This article details a sport business project intended to provide students with an opportunity to analyze critically the convergence of business, cultural, and social justice issues associated with the controversial name of the Washington Redskins football franchise. In the context of a mock debate, three teams of students represented separate interests—the Native American community, the Washington Redskins management, and Washington, D.C. government—to advocate for and against a recently proposed name change. Taking up this real topic in contemporary sport business, students received intensive exposure to self-directed learning, cultural competence, simulated debate, and spontaneous questions. Students reported in their personal reflections that the project helped improve their critical analysis of stakeholders’ positions, cultural awareness, and sensitivity to factors that can help and hinder brand meaning.
Louis Harrison, Russell L. Carson and Joe Burden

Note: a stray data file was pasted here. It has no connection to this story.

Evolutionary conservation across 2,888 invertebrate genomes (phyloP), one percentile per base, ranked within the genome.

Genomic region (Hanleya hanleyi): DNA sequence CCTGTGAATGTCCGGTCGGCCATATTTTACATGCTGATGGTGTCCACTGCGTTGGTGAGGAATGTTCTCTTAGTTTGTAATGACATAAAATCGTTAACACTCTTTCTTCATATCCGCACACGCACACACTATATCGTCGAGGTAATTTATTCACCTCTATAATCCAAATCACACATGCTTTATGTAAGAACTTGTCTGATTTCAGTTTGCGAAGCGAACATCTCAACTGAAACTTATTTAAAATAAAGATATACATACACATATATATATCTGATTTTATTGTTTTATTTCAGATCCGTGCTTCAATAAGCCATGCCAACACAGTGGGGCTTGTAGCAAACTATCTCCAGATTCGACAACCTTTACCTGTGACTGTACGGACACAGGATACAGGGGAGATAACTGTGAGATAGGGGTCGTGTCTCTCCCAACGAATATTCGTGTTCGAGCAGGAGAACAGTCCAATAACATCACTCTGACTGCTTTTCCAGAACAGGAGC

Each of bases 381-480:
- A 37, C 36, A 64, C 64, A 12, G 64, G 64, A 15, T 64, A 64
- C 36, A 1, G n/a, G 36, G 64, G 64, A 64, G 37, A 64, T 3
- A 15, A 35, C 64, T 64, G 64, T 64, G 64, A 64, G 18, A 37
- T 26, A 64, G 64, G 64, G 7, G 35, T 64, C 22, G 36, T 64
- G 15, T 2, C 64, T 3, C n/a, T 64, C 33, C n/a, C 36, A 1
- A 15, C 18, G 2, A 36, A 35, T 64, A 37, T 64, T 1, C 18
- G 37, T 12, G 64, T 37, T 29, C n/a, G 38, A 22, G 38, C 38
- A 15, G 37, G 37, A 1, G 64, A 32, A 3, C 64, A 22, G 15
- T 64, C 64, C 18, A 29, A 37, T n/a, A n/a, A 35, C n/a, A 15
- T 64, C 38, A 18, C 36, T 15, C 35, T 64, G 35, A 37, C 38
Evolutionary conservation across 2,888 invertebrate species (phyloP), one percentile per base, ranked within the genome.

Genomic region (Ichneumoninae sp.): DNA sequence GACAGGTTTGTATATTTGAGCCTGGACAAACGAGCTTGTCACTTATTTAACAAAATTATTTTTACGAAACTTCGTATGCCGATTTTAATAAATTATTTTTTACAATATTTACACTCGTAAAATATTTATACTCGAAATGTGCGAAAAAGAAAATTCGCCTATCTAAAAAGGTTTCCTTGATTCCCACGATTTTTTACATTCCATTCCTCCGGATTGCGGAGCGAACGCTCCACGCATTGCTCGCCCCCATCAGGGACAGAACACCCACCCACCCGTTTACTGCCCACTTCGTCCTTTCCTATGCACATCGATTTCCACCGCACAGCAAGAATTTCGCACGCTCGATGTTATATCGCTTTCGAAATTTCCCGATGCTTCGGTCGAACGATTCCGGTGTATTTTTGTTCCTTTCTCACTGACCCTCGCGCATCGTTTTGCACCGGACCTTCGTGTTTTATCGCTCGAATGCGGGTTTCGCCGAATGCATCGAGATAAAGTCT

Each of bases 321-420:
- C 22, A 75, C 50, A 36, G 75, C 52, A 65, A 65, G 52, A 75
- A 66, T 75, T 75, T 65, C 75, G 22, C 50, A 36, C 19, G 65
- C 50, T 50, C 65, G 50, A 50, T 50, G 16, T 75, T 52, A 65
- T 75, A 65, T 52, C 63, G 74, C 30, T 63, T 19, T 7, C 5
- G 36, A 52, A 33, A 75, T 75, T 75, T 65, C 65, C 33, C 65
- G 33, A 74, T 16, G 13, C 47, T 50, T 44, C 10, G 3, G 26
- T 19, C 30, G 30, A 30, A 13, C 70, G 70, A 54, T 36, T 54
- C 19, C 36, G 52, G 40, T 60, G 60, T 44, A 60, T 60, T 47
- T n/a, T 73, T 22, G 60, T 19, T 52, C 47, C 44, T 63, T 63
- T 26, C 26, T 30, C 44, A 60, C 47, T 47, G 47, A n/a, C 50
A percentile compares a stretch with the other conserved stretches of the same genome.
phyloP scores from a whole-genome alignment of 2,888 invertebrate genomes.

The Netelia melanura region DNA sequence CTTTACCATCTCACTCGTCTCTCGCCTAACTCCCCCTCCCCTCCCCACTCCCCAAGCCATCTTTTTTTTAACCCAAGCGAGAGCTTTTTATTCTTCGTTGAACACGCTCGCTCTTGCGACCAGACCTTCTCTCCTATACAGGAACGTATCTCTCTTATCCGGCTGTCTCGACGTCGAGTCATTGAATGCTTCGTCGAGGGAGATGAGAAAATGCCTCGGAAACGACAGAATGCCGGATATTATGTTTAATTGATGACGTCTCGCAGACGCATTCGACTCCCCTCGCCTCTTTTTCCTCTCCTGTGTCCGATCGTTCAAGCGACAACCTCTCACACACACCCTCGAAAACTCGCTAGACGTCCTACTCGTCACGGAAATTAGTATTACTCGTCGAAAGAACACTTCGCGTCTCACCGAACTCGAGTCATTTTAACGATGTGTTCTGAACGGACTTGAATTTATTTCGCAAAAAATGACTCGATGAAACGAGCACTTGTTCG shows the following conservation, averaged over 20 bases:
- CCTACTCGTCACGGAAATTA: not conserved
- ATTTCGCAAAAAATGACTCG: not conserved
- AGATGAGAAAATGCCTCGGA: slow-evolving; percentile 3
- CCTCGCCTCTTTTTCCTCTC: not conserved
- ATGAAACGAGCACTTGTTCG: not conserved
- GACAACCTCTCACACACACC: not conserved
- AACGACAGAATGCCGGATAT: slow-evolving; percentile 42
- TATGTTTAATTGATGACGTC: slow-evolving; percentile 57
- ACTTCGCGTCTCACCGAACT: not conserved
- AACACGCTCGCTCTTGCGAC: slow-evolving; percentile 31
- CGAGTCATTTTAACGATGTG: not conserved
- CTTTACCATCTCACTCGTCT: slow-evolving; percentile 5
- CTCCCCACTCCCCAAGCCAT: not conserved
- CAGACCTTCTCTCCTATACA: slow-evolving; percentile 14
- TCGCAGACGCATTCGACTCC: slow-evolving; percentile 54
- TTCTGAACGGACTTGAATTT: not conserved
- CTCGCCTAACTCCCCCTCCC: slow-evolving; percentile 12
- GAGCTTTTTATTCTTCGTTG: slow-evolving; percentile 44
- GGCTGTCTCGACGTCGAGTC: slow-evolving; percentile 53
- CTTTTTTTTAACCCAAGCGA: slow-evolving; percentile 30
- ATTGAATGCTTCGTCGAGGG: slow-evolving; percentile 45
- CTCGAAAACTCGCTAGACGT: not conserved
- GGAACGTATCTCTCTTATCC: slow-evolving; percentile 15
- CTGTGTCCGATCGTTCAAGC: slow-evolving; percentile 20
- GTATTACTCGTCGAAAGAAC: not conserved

The purpose of this study was to evaluate the common assumption that teachers of color (TOC) are more culturally competent than White teachers by assessing physical education teachers’ cultural competency. A secondary purpose was to ascertain the possible differences in cultural competence levels of White teachers in diverse school settings versus those in more racially homogenous schools. One hundred and ninety physical education teachers from two states in the southeastern U.S. completed a demographic questionnaire and the Multicultural Teaching Competency Scale (MTCS) (Spanierman et al., 2006). The MTCS consists of two subscales; multicultural teaching knowledge (MTK), and multicultural teaching skills (MTS). MANCOVA analyses indicated significant differences with TOC scoring higher in both MTK and MTS than White teachers. Results also indicated that White teachers in city school settings scored significantly higher in MTK than those from more rural school. Results and implications for teacher preparation and professional development are discussed.